Former RI Rep. Patrick Kennedy, son of the late Sen. Ted Kennedy, has formed a group to lobby against laws legalizing marijuana, which have been passed in 17 states, despite a federal ban. Kennedy is going against the tide, at the same time that the White House is escalating its pro-legalization campaign.
Kennedy's group, Project SAM (Smart Approaches to Marijuana) will lobby for expanded medical treatment for marijuana and drug abuse. Kennedy is reported to be skeptical about medical marijuana, which he says misdirects compassion for cancer sufferers and others into support for an extreme drug policy.
Kennedy's group has already been attacked by the Marijuana Policy Project, the top pro-pot lobby in Washington, which called SAM "extremist," in a petition it is circulating, and begs for donations with an image of Kennedy next to the words "Help Us Stop Him." The potheads accuse Kennedy's organization of planning to force marijuana consumers into treatment and marijuana education classes.
Kennedy's group is warning of a public-health crisis unless a science-based approach is taken to minimizing the harmful consequences of marijuana — especially among youth. According to the Globe, SAM supports making the medicinal properties of marijuana available to patients, and is in favor of decriminalizing recreational use and keeping users out of jail. But it says that marijuana should remain a controlled substance.
A leader of Kennedy's group, Dr. Sharon Levy, a top pediatrician at Children's Hospital Boston and a Cambridge-based drug policy expert, puts it straight: "There is a lot of messaging from those who support legalization that marijuana is a benign substance," in an interview to the Globe.. "People are voting on policy but they don't have the whole story here." Like Kennedy, she said she is most concerned with the welfare of children and teenagers.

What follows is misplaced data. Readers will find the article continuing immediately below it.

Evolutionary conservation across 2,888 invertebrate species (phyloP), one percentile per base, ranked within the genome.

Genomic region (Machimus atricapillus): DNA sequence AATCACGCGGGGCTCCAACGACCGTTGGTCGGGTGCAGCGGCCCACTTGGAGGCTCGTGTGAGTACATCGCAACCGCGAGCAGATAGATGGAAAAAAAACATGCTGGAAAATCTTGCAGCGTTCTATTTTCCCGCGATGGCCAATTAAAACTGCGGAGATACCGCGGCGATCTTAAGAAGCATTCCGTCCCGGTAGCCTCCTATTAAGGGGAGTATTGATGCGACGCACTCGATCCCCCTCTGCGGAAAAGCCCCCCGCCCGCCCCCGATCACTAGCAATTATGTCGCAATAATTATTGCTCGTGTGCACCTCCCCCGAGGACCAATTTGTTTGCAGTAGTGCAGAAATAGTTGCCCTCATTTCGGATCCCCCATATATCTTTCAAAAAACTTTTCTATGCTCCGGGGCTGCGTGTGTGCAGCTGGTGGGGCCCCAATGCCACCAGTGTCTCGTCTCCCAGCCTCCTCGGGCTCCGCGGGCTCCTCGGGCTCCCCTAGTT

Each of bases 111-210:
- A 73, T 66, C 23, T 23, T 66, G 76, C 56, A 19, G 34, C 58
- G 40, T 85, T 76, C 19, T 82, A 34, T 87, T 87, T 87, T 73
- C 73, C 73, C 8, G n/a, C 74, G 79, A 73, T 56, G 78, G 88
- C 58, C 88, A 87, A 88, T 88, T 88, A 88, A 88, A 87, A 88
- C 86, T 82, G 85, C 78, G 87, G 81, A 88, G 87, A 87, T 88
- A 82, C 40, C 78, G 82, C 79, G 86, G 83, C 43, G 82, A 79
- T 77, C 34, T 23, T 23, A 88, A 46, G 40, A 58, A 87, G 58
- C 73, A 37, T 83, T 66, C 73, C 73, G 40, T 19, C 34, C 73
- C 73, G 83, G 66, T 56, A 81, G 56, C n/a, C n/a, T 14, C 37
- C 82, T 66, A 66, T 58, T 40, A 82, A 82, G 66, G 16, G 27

"Marijuana is really bad for your brain, she said, citing depression, anxiety, and cognitive decline. "Research also shows it can be addictive for some and trigger psychosis in those genetically predisposed to it.... Like cigarettes, marijuana suppliers' most profitable customers are adolescents, who are the most vulnerable and will most suffer from long-term affects."
Kennedy, who retired from Congress in 2010, has suffered from mental illness and cosponsored legislation that required health insurance companies to treat mental illness in the same way as physical ailments.
[This intelligence comes from articles in the Providence Journal, AP, the Boston Globe, and the Washington Post Jan. 8-9.]
Meanwhile, the Obama White House, in the person of drug czar Gil Kerlikowske, has responded to three drug-legalization petitions posted on its website, one to remove marijuana from the federal Controlled Substance Act and allow the states to decide how they want to regulate it, which has 66,000 signatures.
Kerlikowske, in a message recently posted on the White House website, said nothing about enforcing the law, but repeated the line that the U.S. is in a "national conversation" on the issue. He then referred people to Obama's interview with Barbara Walters, in which he said the same, and noted that Congress has not yet acted [to legalize drugs].